The Macintosh Classic was released in 1990 and ran until 1992, though runs the same 8MHz Motorola 68000 found in the earlier Macintosh Plus and Macintosh SE models. Similar to the SE model, the Classic has room for an internal hard disk. The Classic wasn't an overly remarkable computer, but we believe it was designed to be a low cost solution ideally for the education market. As a result, the Macintosh Classic was commonly found in schools during the early to mid 1990s.
Secret ROM Disk
There is an embedded copy of Apple System 6 stored in the ROM. Hold down Command + Option + X + O during power-on to boot off the ROM disk.
- Due to the age of this computer, modern usage requires the logic board have the capacitors replaced and the PRAM battery removed or replaced. Capacitors on the analog board may also need to be replaced if you experience issues with the display.
- Another potential Classic issue is the failure to complete the "POST" sequence and the system will stop loading just before the point where the "happy Mac" or blinking disk icon would show up. We suspect this is the result of a defective SCSI bus.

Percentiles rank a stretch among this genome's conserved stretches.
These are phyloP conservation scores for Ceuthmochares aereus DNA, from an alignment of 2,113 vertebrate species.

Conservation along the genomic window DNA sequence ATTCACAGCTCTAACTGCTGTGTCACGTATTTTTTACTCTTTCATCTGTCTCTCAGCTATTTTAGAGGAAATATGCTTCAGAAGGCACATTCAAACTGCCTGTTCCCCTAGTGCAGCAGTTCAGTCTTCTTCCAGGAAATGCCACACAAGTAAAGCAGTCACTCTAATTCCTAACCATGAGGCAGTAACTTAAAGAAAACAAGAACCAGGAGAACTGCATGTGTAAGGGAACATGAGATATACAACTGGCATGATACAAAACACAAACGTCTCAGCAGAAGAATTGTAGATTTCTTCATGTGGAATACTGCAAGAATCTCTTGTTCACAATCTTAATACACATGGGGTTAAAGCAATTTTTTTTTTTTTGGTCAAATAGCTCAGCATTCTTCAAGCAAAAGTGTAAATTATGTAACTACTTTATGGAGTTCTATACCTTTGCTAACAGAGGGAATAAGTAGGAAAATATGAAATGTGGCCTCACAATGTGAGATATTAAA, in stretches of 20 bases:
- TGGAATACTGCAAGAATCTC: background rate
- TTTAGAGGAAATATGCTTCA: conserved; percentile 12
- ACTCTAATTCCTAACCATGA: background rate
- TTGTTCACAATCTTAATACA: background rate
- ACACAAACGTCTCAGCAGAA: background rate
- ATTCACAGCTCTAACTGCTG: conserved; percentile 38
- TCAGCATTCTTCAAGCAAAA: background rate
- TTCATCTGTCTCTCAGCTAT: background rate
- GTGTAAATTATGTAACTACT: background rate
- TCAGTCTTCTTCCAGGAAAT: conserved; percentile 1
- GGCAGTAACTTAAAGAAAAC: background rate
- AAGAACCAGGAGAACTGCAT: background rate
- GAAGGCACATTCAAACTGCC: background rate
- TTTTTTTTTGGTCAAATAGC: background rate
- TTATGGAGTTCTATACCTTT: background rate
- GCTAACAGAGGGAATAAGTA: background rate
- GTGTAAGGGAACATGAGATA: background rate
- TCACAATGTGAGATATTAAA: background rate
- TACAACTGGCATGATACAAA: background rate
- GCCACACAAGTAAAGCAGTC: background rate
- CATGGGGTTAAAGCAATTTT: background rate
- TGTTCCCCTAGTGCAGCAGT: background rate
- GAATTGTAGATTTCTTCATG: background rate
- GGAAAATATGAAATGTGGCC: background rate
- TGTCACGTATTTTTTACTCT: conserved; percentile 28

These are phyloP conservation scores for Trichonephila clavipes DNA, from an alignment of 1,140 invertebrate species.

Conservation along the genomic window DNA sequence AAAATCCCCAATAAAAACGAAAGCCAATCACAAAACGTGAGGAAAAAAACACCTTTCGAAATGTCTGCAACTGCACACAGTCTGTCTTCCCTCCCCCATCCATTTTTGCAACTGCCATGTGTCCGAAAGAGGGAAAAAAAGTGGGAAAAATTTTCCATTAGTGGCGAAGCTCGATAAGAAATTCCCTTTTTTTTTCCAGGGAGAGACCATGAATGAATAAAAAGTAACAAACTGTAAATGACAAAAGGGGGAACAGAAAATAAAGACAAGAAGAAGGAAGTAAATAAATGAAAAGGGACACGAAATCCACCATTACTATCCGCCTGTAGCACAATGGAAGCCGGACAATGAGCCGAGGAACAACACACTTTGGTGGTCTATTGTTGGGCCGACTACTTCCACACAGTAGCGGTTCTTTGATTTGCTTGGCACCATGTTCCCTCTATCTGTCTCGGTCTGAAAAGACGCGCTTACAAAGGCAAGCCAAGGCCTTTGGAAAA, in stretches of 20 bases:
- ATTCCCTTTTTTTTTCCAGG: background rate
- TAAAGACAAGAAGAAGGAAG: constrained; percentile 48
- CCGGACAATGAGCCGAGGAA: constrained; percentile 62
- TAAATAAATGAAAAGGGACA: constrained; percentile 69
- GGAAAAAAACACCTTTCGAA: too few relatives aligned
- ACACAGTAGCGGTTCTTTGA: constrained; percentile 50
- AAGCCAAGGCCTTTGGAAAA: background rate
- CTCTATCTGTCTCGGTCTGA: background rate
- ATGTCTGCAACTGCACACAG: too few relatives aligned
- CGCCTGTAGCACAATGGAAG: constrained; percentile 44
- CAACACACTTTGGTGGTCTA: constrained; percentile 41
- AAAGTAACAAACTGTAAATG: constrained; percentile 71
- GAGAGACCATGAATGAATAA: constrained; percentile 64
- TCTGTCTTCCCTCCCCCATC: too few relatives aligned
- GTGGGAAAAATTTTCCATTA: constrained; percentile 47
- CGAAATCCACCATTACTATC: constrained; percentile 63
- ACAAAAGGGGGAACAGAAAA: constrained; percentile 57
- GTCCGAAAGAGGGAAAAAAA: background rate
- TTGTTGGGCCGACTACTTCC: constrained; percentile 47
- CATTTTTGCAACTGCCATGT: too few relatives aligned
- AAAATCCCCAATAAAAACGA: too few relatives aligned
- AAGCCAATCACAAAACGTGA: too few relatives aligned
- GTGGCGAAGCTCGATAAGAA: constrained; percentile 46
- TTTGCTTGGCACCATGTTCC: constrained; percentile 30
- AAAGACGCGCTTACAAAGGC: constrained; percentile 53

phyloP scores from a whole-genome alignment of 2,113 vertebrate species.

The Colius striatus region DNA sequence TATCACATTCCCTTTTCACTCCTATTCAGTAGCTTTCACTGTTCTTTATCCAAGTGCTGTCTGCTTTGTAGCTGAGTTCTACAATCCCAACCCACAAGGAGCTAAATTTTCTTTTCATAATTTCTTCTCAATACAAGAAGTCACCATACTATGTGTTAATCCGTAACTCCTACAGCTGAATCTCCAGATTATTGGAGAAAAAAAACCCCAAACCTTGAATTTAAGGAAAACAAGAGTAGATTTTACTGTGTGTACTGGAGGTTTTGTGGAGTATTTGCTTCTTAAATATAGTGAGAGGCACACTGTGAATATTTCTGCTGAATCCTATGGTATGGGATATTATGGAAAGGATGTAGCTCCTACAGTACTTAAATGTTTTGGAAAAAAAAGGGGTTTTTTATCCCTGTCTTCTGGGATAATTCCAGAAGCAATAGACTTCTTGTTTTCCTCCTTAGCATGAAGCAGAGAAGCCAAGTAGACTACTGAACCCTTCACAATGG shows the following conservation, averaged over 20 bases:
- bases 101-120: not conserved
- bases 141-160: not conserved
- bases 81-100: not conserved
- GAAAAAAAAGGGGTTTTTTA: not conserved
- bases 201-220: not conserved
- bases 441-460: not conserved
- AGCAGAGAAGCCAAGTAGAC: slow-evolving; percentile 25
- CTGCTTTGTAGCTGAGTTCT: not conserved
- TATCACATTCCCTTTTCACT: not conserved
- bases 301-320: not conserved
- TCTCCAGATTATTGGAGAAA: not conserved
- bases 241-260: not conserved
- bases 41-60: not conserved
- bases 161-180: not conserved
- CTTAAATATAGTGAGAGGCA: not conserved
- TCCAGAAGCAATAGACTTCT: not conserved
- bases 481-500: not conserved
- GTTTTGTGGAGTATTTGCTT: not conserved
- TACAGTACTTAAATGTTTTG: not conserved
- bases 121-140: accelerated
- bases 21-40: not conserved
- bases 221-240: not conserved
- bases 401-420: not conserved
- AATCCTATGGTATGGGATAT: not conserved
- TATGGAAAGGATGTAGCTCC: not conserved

Analog Board Voltage
Some tips on modifying Mac Classic Analog Boards! ------------------------------------------------- If you want to modify a Mac Classic from 110v to 240v (or vice versa) use these tables: Late Revision Classic Analog Board (JP2 marked on PCB across CP13 location) 110v 240v JP1 Wire Link - JP2 - Wire Link CP1 220uF 250V 220uF 400V CP13 220uF 250V - CP19 4.7nF 250V 10nF 250V <-- Must be Class Y Rated CP38 Wire Link 10nF 250V <-- Must be Class Y Rated Early Revision Classic Analog Board (JP2 not marked across CP13) 110v 240v JP1 Wire Link - CP1 220uF 250V 220uF 400V CP13 220uF 250V 220uF 400V CP19 4.7nF 250V 10nF 250V <-- Must be Class Y Rated CP38 Wire Link 10nF 250V <-- Must be Class Y Rated
- https://archive.org/details/TheDeadMacScrolls - Troubleshooting/repair information for compact Macs
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